Maglia Bianca (Young rider's jersey)
This is the one competition where the Tour and the Giro share the same color for the same classification. The white jersey, or Maglia Bianca, is given to the rider under the age of 25 who is highest in the overall classification at the end of each stage. Riders born since January 1, 1992 are eligible for this competition.
Intermediate sprint classification
Regardless of stage category, riders get 10, 6, 3, 2, 1 for first through fifth in the intermediate sprint on each non-time trial stage, added across stages to determine the intermediate sprint ranking. Tie breaker is position on GC.
Simply the most kilometers spent off the front of the peloton. The kilometers only count if the breakaway is 10 riders or fewer, and are away for 5km or more during a stage. Radio Tour are responsible for certifying the calculations. Time breaker is the highest placing on GC.
The "fighting spirit" classification is an objective measure of points gained in stage finishes (6, 5, 4, 3, 2, 1), intermediate sprints (5, 4, 3, 2, 1), and mountain sprints (Cat. 1 or Cima Coppi: 4, 3, 2, 1. Cat 2: 3, 2, 1. Cat 3: 2, 1. Cat 4: 1.)
Best downhill rider
Winning Team and Super Team
The Winning Team stage classification is calculated by adding the times of the three best placed rider from each team. Tie breakers on the general classification are determined by how high the team has placed on each previous stage. If the team drops below three riders remaining in the race, they will be eliminated from the team rankings altogether.
Super Team is a little different to the timed team classification, in that it awards points to the top 15 riders on the stage (regardless of stage category). The spread is: 50, 35, 25, 18, 14, 12, 10, 8, 7, 6, 5, 4, 3, 2, 1. Intermediate sprints count, too: 8, 5, 3, 2, 1 for the first five, regardless of stage category. Points by riders on the same team are added up, then teams are ranked.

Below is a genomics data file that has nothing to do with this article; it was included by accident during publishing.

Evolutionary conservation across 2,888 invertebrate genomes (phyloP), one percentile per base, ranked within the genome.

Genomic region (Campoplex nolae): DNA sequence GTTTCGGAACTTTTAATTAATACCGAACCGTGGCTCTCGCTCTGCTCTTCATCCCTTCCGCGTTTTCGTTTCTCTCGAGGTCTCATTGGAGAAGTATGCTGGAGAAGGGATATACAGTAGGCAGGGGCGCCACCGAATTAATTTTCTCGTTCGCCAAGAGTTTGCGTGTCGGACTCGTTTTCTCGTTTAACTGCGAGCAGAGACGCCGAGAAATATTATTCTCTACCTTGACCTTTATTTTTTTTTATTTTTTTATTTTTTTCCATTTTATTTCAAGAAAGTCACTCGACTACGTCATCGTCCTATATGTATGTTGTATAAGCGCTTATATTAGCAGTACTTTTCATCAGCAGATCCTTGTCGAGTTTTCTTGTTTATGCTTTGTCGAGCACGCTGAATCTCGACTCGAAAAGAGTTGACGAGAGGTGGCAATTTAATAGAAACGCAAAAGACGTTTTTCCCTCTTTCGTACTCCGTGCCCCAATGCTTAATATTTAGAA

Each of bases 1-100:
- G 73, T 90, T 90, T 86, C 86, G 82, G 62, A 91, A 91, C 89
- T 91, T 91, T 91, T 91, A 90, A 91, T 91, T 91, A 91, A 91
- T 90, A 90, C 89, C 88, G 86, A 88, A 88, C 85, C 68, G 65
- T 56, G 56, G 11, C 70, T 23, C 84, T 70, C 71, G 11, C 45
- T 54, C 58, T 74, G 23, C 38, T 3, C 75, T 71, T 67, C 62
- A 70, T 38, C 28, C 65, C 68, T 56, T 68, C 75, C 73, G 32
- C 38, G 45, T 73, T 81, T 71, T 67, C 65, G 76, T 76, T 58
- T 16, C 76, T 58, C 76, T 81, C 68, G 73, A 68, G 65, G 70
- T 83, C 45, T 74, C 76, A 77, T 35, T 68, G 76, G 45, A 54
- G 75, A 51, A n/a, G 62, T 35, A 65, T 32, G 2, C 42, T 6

Finally, there is the Fair Play classification for teams. This is one where the more points the team has, the lower they are on the classification. It is scored using six criteria: A warning earns 0.50 points; a fine is worth one point for every 10 Swiss francs; a time penalty is worth two points per second; a declassification of a rider or team car is worth 100 points; a disqualification/explusion is worth 1000 points; and a positive doping control is worth 2000 points. Penalties can be as mild as a warning for hanging onto the team car, a penalty for drafting on the cars, relegation for 'irregular sprinting' or as severe as expulsion for punching a spectator.
Because stages have varying degrees of difficulty, the Giro d'Italia organisation has based the cuts on the overall average speed of the stage as well as the type of parcours. The stages were divided into five categories: